When is an English person happy to see a German soccer shirt? When it has a price tag of over €40 on it and that person is the one with the licence to sell it. Just ask the people at TOFFS.
Who wouldn't want an authentic 1954 Germany shirt?
Someone once said that football is not about life and death, it’s a lot more important than that. In today’s sporting climate, the one thing more important than the “be all and end all” is the amount of dollars, euros or pounds that soccer can generate.
In most cases, this is seen to be a bad thing; a commercialization of the beautiful game. But for one British-based clothing company, cashing in on football has a seemingly honorable side-effect.
The Old Fashioned Football Shirt Company, or TOFFS as it is more widely known, has made a tidy business from the sale of authentic vintage football merchandise, providing fans of European and international clubs and countries with blasts from glorious pasts in the way of shirts, tracksuits and other memorabilia.
But the Newcastle-based company seems to have hit on a very lucrative market after sealing a deal with the German Football Association (DFB).
Business deal that became a "wunder"
In the beginning, it seemed just like a sensible business agreement between TOFFS and the DFB to licence vintage shirts from the Bundesliga clubs and the German national team.
Then a certain German soccer movie was released and sales for the Germany shirt from 1954 went through the roof.
Das Wunder von Bern -- The Miracle of Bern.
That film was "Das Wunder von Bern," or "The Miracle of Bern," the story of Germany’s 1954 World Cup victory in Bern, Switzerland. It was Germany’s first World Cup win and the first step on a steady climb to the top of the game and becoming Europe’s premier side for decades to come.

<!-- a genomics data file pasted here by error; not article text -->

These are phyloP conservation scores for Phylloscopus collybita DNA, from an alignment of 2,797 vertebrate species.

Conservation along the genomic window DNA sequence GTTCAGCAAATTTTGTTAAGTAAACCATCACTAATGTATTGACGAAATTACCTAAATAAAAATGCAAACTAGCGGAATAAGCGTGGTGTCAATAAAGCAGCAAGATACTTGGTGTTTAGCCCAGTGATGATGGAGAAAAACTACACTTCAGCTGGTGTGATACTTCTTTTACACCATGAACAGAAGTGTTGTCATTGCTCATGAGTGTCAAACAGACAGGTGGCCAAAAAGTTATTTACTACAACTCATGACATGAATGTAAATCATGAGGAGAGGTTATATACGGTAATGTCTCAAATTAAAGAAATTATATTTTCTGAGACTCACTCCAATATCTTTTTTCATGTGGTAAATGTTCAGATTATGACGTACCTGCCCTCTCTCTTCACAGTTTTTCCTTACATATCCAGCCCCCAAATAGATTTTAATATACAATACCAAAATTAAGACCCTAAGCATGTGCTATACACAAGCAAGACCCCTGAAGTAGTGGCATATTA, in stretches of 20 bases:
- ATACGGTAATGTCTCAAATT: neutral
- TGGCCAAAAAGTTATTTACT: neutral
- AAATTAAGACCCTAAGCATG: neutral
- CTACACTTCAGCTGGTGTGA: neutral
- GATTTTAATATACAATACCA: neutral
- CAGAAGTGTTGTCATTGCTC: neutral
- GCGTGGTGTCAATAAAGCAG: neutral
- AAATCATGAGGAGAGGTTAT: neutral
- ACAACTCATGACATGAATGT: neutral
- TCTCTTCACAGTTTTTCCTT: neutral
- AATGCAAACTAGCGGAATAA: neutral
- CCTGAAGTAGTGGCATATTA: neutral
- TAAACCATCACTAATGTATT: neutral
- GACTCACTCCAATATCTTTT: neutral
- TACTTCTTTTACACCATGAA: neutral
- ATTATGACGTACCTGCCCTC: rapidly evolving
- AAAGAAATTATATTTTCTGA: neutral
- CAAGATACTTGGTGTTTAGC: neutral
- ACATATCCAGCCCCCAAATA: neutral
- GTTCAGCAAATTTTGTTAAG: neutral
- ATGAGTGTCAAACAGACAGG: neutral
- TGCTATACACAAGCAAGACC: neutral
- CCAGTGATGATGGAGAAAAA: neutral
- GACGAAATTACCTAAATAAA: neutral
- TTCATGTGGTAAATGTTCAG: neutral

Bob Malone, who handles international sales for TOFFS, told local newspaper The Journal: "We worked hard to acquire a licence with the DFB in 2000. But we had no idea just how popular the shirts were going to go on to be."
The company sold almost 1,000 shirts to customers in Germany over the Christmas and New Year period, each costing €43.81 (£29.99) each, plus €7 extra for every shirt number. However, unsurprisingly there have been considerably fewer sold to the English.
One doesn’t have to be a soccer fan to know that the combination of Germany, World Cups, soccer and England makes for one very volatile debate on both sides of the channel. The rivalry in any soccer competition between the two old foes is the stuff of legend.
A memory that is kept alive by English-German rivalry.
For the English, they continue to live on the memory of the 1966 World Cup final when they won their only major international trophy by beating Germany 4-2.
However, any mention of Germany’s three World Cup victories, three European Championships and the heart-breaking number of defeats in crucial international games and the English go decidedly quiet or rally with defensive shouts of “5-1 in Munich!” in reference to the national team’s best result against the Germans in 2001.
So for an English company to enjoy success on the back of sales of German World Cup winning shirts, it really is a case of putting traditional rivalries to one side and letting sound business sense dictate actions.
Huge demand keeps growing
The company has had to put external suppliers on standby to help meet demand for the German shirt as its own staff and the outsourced employees at other factories can’t cope. Demand is increasing further because German companies are now using the shirts for their own promotions in the run-up to the Euro 2004 tournament and the 50th anniversary of the Bern success.
So it’s not only Malone and his colleagues who are benefiting from swallowing their national pride and producing shirts that would normally inspire howls of light-hearted derision in English soccer fans. Employees at the company and elsewhere in the job-scarce North East region are also enjoying The Miracle of Bern.